A common bee, often nesting under garden sheds. Distinguished from Bufftailed Bumblebee by pure-white tail. A very long-tongued species preferring deep flowers (e.g. foxgloves, Delphinium, honeysuckle). Distinguished from the generally smaller Heath Bumblebee by much longer face when viewed from the front.
4. Red-tailed Bumblebee Bombus lapidarius
5. Early Bumblebee Bombus pratorum
6. Common Carder Bee Bombus pascuorum
Very common on chalk downland and frequent in gardens. Distinguished from the much rarer Red-shanked Carder Bee by the black hairs on the pollen basket of the hind leg. A small bumblebee, often nesting in tit-boxes. The yellow band on the abdomen is sometimes missing in females. Colonies are very short-lived, producing males as early as April. Rarely seen from July onwards. Abundant everywhere, the only common all-brown bumblebee. Can generally be distinguished from the much rarer Brown-banded Carder Bee by the presence of some black hairs on both sides of the abdomen.
Below are a few rarer species that may also occur in gardens:
Ruderal Bumblebee (much declined recently) Bombus ruderatus
A rare species, found sporadically in south and east England. Very variable in colour. Pale specimens similar to Garden Bumblebee but yellow band on back of thorax (A) is noticeably thicker in the middle. An entirely black form occurs as well.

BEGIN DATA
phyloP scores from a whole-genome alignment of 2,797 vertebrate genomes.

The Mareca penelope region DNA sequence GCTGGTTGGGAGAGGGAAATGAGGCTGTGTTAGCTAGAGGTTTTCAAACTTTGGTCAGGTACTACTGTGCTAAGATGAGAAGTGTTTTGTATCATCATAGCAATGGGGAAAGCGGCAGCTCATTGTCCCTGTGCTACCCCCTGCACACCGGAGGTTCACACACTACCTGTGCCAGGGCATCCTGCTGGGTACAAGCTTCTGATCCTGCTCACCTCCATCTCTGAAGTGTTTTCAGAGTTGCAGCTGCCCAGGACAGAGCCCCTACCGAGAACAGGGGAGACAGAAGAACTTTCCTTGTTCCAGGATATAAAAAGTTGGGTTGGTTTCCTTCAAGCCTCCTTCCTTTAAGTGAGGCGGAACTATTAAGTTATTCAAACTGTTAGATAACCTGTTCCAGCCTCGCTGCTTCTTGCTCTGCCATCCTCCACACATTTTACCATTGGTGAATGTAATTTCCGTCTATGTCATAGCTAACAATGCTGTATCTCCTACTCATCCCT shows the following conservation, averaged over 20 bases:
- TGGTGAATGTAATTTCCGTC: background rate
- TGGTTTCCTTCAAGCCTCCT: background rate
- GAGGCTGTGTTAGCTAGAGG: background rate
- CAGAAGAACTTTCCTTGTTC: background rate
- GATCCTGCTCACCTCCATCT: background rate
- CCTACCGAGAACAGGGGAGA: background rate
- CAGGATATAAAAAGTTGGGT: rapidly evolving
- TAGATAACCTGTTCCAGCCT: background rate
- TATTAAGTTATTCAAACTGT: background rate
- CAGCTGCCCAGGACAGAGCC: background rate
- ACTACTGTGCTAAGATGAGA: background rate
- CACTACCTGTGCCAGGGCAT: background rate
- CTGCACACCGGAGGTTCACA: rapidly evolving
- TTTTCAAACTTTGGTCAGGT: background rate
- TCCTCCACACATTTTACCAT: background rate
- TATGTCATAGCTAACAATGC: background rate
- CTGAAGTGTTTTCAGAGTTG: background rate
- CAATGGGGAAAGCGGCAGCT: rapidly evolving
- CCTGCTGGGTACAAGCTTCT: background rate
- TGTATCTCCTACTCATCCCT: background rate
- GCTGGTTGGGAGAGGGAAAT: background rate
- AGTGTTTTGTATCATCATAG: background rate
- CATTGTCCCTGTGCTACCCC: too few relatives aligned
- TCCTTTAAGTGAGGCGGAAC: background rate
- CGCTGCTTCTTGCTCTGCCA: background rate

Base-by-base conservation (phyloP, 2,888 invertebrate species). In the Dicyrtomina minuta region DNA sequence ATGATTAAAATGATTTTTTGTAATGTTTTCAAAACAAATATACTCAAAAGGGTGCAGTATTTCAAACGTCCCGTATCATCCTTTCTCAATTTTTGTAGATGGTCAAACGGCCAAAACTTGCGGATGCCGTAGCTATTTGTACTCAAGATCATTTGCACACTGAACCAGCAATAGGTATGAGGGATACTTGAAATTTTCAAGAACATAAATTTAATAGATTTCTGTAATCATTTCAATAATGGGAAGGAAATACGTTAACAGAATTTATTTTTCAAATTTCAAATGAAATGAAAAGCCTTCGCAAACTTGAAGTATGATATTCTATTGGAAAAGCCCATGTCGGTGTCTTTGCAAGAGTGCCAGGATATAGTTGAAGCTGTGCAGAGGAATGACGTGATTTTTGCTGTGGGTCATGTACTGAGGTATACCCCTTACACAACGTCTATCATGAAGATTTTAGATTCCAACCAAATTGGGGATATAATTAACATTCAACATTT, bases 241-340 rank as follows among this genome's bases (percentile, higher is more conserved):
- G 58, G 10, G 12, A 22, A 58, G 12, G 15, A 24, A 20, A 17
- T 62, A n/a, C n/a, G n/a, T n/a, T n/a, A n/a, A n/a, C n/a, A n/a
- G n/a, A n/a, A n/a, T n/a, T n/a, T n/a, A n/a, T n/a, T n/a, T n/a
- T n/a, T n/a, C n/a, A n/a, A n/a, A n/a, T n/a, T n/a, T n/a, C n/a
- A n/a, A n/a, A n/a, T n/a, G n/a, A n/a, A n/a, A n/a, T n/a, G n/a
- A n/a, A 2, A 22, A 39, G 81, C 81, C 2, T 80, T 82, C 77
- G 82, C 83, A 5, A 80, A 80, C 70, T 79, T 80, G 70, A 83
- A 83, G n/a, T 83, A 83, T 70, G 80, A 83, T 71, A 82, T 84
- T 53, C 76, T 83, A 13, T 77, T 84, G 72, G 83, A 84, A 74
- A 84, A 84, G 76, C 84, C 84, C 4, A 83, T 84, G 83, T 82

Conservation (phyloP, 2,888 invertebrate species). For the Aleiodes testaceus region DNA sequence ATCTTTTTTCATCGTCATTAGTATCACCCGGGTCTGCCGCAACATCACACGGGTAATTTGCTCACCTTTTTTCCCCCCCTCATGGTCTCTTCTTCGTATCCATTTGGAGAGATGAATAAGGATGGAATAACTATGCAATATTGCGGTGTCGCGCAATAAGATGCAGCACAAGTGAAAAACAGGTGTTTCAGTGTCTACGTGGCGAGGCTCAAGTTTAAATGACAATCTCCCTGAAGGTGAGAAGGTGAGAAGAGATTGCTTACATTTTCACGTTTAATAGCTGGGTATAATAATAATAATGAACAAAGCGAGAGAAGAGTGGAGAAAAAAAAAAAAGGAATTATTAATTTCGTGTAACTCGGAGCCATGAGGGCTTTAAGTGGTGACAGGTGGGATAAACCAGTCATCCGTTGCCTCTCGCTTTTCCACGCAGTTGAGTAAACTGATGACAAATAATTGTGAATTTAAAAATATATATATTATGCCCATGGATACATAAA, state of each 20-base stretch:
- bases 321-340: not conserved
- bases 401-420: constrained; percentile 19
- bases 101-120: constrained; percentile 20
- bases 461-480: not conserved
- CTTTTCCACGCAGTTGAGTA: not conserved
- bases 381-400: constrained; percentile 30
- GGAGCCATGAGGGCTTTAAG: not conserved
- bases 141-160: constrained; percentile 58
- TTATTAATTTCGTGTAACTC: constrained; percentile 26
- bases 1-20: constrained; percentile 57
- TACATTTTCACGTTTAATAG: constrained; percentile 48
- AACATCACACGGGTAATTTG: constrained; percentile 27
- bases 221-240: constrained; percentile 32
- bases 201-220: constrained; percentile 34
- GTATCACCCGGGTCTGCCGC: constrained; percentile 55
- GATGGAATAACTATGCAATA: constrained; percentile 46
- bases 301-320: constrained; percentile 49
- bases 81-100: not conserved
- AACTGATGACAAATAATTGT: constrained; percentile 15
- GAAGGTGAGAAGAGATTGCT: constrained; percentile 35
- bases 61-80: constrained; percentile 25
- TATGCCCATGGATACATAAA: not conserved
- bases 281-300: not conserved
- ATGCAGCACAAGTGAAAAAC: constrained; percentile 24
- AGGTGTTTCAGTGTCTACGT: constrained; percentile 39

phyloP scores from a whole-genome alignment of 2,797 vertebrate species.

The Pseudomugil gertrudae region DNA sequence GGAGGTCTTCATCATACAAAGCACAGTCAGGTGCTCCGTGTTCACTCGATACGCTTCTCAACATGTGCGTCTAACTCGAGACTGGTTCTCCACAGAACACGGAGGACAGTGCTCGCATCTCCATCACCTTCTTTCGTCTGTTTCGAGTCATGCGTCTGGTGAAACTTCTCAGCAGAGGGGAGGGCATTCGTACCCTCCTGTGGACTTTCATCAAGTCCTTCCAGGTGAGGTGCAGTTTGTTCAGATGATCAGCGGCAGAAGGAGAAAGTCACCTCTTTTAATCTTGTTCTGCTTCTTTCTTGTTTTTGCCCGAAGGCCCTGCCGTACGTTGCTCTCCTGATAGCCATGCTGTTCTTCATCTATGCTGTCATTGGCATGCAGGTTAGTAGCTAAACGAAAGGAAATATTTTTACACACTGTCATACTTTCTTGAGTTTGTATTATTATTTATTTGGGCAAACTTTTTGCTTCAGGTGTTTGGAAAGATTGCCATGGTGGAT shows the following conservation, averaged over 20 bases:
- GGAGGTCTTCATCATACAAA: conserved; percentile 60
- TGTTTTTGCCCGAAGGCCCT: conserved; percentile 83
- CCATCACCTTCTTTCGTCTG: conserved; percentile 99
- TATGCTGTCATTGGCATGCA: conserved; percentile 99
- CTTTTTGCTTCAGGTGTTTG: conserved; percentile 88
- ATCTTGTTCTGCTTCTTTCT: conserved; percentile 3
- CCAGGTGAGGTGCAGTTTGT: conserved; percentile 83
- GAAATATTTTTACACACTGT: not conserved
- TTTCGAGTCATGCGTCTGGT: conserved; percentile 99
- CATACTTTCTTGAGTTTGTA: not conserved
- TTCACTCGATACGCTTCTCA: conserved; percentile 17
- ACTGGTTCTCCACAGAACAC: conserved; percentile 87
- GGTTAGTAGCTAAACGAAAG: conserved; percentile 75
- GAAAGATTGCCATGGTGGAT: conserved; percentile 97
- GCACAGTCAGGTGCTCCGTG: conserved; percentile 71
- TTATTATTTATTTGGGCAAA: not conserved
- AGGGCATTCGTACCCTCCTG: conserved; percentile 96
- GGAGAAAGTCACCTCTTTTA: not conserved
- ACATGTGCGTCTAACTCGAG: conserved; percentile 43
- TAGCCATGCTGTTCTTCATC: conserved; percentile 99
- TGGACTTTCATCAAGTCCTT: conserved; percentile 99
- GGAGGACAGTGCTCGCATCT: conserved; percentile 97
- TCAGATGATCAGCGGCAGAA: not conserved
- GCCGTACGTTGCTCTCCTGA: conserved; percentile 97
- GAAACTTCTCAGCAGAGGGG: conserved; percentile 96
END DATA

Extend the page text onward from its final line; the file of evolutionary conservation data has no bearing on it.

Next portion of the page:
Tree Bumblebee Bombus hypnorum
This species is expanding its range northwards, having arrived on the south coast from France about six years ago.
Heath Bumblebee Bombus jonellus
Colonised the UK in 2001. Has a very distinctive colouration and is becoming more common in gardens across the south of England. Prefers to nest in holes within trees. A small bee, found on mountains, moorland, lowland heaths and, sometimes, in gardens. Distinguished from the larger Garden Bumblebee by short heart-shaped face, when viewed from the front.
Red-shanked Carder Bee (much declined recently) Bombus ruderarius
A rare, southerly species, that has declined in recent years. It can be distinguished from the much more common Red-tailed Bumblebee by the red hairs of the pollen basket on the hind leg.
Brown-banded Carder Bee (much declined recently) Bombus humilis
A rare species, found mainly in the south of England. Mainly known from gardens in East London. This species can be distinguished from the Common Carder Bee by the absence of black hairs on the sides of the abdomen and by the brown band across the abdomen.
Illustrations: Click here for a link to Steven Falk’s amazing website with illustrations of all these bumblebees plus many others and a lot more information!
Bumblebee species Bombus terrestris (Buff-tailed bumblebee)
When we had some bees take over a blue-tit nesting box we were very curious about which sort of bees had arrived. We learned that they were tree bumblebees, quite small compared to the usual bumblebees we had seen in the past, with white tails. Apparently they have moved steadily north in Britain and originate from France. Naturally we were pleased to learn that the swarming males had no sting! So they were not "dangerous" but more interested in the female worker bees anyway. A few females can be seen peeping out from the entrance hole of the nest box. Every so often one of the workers would zoom out to look for a flower in order to obtain food.